I had never seen Twitch of the Death Nerve before. I guess I just figured I had outgrown Friday the 13th type movies, so I never put it in my Netflix queue.
After the opening credits, we hear a fly buzzing around. The camera tries to follow it, then it dies and plummets into the water, leaving only a ripple. This is reminiscent of “The Drop of Water” from Bava’s earlier film, Black Sabbath. There, the fly represented the nurse’s guilty conscience, something that was bothering her that she couldn’t easily get away from. Here it foreshadows people dropping like flies, but maybe it also suggests a deficit of conscience on the part of many of the characters.
I watched Bay of Blood (one of the many alternate titles for Twitch of the Death Nerve) on Netflix streaming, then acquired the DVD through interlibrary loan. (I asked my wife if she wanted to watch “grisly death with color commentary” and she agreed. She rules.) Lucas’ commentary helps quite a bit. On the first run through, the movie seemed like a string of killings with a few scenes of dialogue tacked on to make a story. Characters sometimes die before they are identified or explained, then flashbacks occur much later to make sense of things. Lucas tells about the characters as they appear, so the viewer isn’t left wondering what the killing was about or whodunit.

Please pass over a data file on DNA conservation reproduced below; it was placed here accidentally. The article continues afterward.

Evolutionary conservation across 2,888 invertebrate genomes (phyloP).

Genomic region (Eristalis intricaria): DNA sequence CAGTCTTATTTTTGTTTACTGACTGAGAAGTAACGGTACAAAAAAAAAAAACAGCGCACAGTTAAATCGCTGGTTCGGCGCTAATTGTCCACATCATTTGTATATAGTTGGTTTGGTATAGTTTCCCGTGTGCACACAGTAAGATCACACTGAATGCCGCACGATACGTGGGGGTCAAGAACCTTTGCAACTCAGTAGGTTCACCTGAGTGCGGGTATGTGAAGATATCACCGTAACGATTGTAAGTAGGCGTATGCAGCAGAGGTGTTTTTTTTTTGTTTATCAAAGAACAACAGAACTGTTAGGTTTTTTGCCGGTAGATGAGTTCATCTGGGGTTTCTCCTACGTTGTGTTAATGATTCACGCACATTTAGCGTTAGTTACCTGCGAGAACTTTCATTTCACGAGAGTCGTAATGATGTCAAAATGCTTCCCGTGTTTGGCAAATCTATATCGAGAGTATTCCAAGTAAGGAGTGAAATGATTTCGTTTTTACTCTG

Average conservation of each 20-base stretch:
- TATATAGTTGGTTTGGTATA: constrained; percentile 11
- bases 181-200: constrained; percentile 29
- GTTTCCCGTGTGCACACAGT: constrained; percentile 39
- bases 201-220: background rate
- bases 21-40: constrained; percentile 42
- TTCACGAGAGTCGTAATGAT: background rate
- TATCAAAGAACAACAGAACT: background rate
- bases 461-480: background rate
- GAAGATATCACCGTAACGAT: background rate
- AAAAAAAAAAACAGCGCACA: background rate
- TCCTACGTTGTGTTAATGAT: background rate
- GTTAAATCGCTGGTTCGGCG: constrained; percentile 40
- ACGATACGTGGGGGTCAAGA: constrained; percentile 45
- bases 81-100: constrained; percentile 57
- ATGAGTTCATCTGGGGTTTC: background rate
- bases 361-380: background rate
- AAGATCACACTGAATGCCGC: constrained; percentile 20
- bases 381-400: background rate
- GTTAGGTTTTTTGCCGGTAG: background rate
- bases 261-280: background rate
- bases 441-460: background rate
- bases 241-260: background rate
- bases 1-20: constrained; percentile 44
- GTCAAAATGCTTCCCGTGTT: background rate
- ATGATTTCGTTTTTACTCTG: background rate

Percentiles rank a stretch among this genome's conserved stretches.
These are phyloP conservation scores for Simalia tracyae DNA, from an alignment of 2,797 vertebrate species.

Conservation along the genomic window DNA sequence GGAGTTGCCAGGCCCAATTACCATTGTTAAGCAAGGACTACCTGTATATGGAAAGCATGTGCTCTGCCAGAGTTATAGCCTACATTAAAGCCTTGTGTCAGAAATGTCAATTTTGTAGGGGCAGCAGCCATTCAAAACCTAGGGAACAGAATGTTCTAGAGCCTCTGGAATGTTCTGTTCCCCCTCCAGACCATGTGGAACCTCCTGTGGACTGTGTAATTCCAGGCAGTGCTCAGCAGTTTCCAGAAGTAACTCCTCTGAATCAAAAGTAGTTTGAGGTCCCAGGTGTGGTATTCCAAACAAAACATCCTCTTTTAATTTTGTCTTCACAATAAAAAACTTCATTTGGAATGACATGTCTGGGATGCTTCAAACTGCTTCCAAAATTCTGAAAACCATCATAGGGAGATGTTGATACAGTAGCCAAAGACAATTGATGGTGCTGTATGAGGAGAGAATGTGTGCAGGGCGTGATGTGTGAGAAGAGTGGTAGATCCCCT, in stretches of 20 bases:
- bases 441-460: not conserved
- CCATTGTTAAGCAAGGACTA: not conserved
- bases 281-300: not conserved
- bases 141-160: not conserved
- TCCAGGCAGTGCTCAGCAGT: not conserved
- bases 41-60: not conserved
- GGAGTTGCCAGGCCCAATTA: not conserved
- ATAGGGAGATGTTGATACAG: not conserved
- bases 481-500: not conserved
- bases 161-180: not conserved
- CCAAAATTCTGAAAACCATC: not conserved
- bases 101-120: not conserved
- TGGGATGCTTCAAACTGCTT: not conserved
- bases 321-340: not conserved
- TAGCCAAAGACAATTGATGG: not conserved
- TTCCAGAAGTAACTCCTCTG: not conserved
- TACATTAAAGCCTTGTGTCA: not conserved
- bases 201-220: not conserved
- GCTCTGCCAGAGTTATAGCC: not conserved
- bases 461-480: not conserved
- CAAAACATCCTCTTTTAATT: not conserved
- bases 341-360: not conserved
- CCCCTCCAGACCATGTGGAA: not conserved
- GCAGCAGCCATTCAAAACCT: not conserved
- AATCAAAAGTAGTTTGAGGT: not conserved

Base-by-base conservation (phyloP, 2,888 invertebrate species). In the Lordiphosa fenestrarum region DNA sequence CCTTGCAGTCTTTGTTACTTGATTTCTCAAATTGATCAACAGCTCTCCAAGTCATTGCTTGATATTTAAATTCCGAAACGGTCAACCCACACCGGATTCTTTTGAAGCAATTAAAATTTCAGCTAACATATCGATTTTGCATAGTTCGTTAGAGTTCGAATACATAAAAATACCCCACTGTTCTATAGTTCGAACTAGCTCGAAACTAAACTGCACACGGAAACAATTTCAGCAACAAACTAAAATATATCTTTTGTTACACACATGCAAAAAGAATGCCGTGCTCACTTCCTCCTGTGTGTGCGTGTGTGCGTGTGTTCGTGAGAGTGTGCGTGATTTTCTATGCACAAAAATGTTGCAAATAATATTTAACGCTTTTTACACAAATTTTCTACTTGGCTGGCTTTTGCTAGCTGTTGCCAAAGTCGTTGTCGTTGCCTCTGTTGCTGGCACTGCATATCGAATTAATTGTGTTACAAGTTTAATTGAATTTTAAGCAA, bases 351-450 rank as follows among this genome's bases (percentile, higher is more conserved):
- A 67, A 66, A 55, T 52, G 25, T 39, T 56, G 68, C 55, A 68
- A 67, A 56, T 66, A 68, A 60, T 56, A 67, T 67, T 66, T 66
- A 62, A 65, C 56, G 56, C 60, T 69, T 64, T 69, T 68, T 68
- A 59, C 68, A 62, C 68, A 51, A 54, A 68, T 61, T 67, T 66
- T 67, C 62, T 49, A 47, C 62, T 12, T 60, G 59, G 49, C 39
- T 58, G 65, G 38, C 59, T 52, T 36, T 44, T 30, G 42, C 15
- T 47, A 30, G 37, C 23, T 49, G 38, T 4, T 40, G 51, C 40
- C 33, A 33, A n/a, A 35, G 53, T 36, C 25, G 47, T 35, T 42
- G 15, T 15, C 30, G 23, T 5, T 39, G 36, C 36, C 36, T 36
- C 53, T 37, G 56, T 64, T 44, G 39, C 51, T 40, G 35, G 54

The DVD was also a better print. It’s kind of amazing just how much this means to the experience of the film. Bava does his own camerawork in this film. There is a quality to the photography that’s subtly different from what we’ve seen in his post-Ubaldo era. His Bava-colors are still there, but much less insistent as he goes for a look that’s more realistic than otherworldly. There are some nice blasts of color in certain scenes – yellows that recall the gialli and reds like in Blood and Black Lace.
The DVD also comes with radio ads for the movie. I can’t recall ever hearing a radio commercial for a film before.